Week ahead: Spending standoff in Senate

The Senate could come to a halt, with both Republicans and Democrats poised for a fight over the annual Pentagon spending measure.

On Thursday, Democrats blocked the roughly $576 billion Defense Department appropriations bill from coming to the floor for debate, objecting to its $38 billion boost to the Pentagon’s war fund.


That funding maneuver allowed Republicans to circumvent budget caps on defense spending. But Senate Democrats are vowing to hold up the Pentagon bill and all other spending measures unless Republicans sit down for talks to ease all of the spending limits set by the 2011 Budget Control Act. Democrats want to erase the caps for both defense and nondefense spending.

Senate Majority Leader Mitch McConnellAddison (Mitch) Mitchell McConnellCoronavirus talks collapse as negotiators fail to reach deal Pelosi, Schumer say White House declined T coronavirus deal COVID-19 bill limiting liability would strike the wrong balance MORE (R-Ky.) has suggested the chamber could turn to votes on trade bills next, but he could try to revive the spending measure before the week is out despite the Democratic opposition and a veto threat from President Obama.

Elsewhere on Capitol Hill, on Wednesday morning the House Homeland Security subcommittee on counterterrorism will examine the Obama administration’s plan to resettle potentially thousands of Syrian refugees inside the U.S.

Homeland Security Committee Chairman Michael McCaul (R-Texas) has voiced concerns that terror groups such as the Islamic State in Iraq and Syria (ISIS) could exploit the effort and create a “federally funded jihadi pipeline” into the country.

That same afternoon, the House Armed Services subcommittee on emerging threats will hear from analysts about the U.S. strategy against ISIS. 

The hearing comes after Defense Secretary Ashton Carter told the full committee that the effort to train and equip moderate Syrian rebels to battle the terror group is falling well short of expectations.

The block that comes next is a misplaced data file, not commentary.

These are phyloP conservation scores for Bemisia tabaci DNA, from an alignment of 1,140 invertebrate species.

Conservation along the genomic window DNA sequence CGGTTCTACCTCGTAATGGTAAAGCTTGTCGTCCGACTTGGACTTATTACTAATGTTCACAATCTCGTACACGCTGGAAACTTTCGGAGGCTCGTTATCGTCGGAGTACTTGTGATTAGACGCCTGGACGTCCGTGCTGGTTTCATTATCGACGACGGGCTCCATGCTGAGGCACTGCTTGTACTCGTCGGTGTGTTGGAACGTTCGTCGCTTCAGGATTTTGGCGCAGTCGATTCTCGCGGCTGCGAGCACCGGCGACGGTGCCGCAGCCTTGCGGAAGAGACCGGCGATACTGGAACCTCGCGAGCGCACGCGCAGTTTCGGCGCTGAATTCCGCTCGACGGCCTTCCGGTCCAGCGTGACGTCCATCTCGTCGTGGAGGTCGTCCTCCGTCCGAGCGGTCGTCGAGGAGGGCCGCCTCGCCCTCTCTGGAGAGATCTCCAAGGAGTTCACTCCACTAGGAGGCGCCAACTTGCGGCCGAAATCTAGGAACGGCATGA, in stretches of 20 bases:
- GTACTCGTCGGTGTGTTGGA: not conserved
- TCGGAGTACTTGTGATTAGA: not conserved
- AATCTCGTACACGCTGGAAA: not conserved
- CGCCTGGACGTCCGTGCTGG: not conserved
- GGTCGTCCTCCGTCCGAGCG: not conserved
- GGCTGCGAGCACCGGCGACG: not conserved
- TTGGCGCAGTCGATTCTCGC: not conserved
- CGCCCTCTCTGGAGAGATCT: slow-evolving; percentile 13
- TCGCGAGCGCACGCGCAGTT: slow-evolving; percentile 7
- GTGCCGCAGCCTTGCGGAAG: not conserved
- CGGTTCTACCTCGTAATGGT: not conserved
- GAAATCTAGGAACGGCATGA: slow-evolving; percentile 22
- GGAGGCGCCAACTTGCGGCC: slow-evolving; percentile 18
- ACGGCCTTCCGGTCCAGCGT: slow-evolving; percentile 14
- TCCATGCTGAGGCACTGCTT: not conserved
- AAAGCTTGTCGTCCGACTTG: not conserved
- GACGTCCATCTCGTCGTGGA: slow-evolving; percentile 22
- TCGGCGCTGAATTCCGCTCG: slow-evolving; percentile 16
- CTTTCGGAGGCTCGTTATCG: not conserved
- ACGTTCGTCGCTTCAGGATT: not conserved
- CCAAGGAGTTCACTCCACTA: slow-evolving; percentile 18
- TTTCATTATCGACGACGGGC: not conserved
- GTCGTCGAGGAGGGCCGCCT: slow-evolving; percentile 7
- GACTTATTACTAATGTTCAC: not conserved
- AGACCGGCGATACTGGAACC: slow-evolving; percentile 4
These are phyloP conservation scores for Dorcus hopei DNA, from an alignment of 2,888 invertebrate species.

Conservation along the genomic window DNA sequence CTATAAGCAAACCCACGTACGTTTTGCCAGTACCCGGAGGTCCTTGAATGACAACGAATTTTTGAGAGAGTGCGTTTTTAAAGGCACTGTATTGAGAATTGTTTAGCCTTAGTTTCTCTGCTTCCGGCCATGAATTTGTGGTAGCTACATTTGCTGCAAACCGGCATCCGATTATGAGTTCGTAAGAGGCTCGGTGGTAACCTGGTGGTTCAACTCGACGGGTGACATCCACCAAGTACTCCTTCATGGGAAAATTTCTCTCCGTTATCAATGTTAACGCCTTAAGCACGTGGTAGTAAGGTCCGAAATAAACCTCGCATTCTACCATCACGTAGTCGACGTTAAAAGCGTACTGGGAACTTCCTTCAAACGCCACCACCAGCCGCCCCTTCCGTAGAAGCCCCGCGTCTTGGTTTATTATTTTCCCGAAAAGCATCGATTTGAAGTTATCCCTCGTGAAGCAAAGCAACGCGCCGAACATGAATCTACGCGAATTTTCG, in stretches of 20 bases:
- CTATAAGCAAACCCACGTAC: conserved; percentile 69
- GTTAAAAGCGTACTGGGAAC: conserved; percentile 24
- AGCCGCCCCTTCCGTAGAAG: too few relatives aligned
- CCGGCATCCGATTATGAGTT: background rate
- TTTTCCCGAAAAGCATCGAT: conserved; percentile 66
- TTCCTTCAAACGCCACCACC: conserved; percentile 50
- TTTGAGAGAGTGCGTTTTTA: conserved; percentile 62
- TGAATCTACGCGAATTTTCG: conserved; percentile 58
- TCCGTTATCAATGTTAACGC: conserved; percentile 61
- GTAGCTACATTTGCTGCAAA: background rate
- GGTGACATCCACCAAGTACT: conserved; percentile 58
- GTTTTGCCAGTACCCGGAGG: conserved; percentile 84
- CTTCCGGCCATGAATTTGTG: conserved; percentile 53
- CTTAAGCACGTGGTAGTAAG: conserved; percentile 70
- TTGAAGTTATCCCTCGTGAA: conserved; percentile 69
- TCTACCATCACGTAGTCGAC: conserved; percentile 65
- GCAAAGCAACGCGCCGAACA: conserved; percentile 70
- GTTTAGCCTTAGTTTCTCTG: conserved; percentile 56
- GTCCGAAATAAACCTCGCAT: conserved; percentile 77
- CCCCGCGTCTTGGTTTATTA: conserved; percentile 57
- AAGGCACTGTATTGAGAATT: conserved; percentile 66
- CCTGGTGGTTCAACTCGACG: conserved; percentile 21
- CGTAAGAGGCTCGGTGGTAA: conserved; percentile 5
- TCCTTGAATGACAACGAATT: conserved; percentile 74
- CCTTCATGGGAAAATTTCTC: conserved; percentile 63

Thursday morning, the full committee will receive an update on U.S. nuclear programs. Witnesses include second-in-command officials from the Defense and Energy departments, as well as the vice chairman of the Joint Chiefs of Staff.

At the same time, the Senate Foreign Relations Committee will meet to hear from think tank experts about the 2013 Joint Comprehensive Plan of Action, the framework that froze parts of Iran’s nuclear effort and brought Tehran into talks with Western powers.

Republicans charge that the Iranians did not fully disclose the extent of their nuclear program when the deal was struck, setting a bad precedent as world powers work with the country to finalize a long-term nuclear agreement by June 30.

Off Capitol Hill, Sen. Chris MurphyChristopher (Chris) Scott MurphyDemocrats try to force Trump to boost medical supplies production Overnight Defense: Air Force general officially becomes first African American service chief | Senators introduce bill to block Trump armed drone sale measure | State Department's special envoy for Iran is departing the Trump administration Senators introduce bill to block Trump armed drone sale measure MORE (D-Conn.) will give an address at the Wilson Center on Monday on "a new foreign policy for America."

On Tuesday morning, House Armed Services Committee Chairman Mac Thornberry (R-Texas) will speak at the Atlantic Council.


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